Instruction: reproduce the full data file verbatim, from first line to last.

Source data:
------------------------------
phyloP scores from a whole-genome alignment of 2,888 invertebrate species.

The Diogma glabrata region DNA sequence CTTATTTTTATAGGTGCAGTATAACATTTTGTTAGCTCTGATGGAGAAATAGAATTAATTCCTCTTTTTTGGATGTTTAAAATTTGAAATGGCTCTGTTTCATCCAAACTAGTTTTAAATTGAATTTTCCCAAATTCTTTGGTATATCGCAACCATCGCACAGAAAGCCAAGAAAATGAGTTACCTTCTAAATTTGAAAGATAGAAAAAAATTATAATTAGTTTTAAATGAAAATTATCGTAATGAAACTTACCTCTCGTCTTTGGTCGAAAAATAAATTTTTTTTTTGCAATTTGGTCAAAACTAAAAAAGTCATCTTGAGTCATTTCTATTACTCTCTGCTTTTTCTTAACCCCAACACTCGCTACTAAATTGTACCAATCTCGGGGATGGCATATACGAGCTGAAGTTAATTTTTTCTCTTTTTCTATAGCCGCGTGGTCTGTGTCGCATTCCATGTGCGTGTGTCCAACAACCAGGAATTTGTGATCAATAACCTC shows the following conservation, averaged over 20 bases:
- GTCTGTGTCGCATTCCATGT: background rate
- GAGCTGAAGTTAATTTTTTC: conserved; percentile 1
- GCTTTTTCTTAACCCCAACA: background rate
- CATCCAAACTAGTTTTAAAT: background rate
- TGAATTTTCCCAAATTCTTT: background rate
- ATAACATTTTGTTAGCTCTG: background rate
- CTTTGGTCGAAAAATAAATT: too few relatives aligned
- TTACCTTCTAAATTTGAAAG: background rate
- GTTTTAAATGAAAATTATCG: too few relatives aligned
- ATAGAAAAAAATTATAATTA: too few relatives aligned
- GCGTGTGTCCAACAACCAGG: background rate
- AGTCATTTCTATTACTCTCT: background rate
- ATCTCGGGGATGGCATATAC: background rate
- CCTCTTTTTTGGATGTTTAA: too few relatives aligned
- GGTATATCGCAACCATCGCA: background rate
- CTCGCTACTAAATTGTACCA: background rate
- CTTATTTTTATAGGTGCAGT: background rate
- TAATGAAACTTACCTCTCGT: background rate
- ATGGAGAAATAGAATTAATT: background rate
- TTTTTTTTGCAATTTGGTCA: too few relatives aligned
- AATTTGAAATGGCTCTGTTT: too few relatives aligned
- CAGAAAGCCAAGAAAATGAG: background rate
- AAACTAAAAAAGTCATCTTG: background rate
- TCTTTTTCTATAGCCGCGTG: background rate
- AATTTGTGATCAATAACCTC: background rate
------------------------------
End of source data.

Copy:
phyloP scores from a whole-genome alignment of 2,888 invertebrate species.

The Diogma glabrata region DNA sequence CTTATTTTTATAGGTGCAGTATAACATTTTGTTAGCTCTGATGGAGAAATAGAATTAATTCCTCTTTTTTGGATGTTTAAAATTTGAAATGGCTCTGTTTCATCCAAACTAGTTTTAAATTGAATTTTCCCAAATTCTTTGGTATATCGCAACCATCGCACAGAAAGCCAAGAAAATGAGTTACCTTCTAAATTTGAAAGATAGAAAAAAATTATAATTAGTTTTAAATGAAAATTATCGTAATGAAACTTACCTCTCGTCTTTGGTCGAAAAATAAATTTTTTTTTTGCAATTTGGTCAAAACTAAAAAAGTCATCTTGAGTCATTTCTATTACTCTCTGCTTTTTCTTAACCCCAACACTCGCTACTAAATTGTACCAATCTCGGGGATGGCATATACGAGCTGAAGTTAATTTTTTCTCTTTTTCTATAGCCGCGTGGTCTGTGTCGCATTCCATGTGCGTGTGTCCAACAACCAGGAATTTGTGATCAATAACCTC shows the following conservation, averaged over 20 bases:
- GTCTGTGTCGCATTCCATGT: background rate
- GAGCTGAAGTTAATTTTTTC: conserved; percentile 1
- GCTTTTTCTTAACCCCAACA: background rate
- CATCCAAACTAGTTTTAAAT: background rate
- TGAATTTTCCCAAATTCTTT: background rate
- ATAACATTTTGTTAGCTCTG: background rate
- CTTTGGTCGAAAAATAAATT: too few relatives aligned
- TTACCTTCTAAATTTGAAAG: background rate
- GTTTTAAATGAAAATTATCG: too few relatives aligned
- ATAGAAAAAAATTATAATTA: too few relatives aligned
- GCGTGTGTCCAACAACCAGG: background rate
- AGTCATTTCTATTACTCTCT: background rate
- ATCTCGGGGATGGCATATAC: background rate
- CCTCTTTTTTGGATGTTTAA: too few relatives aligned
- GGTATATCGCAACCATCGCA: background rate
- CTCGCTACTAAATTGTACCA: background rate
- CTTATTTTTATAGGTGCAGT: background rate
- TAATGAAACTTACCTCTCGT: background rate
- ATGGAGAAATAGAATTAATT: background rate
- TTTTTTTTGCAATTTGGTCA: too few relatives aligned
- AATTTGAAATGGCTCTGTTT: too few relatives aligned
- CAGAAAGCCAAGAAAATGAG: background rate
- AAACTAAAAAAGTCATCTTG: background rate
- TCTTTTTCTATAGCCGCGTG: background rate
- AATTTGTGATCAATAACCTC: background rate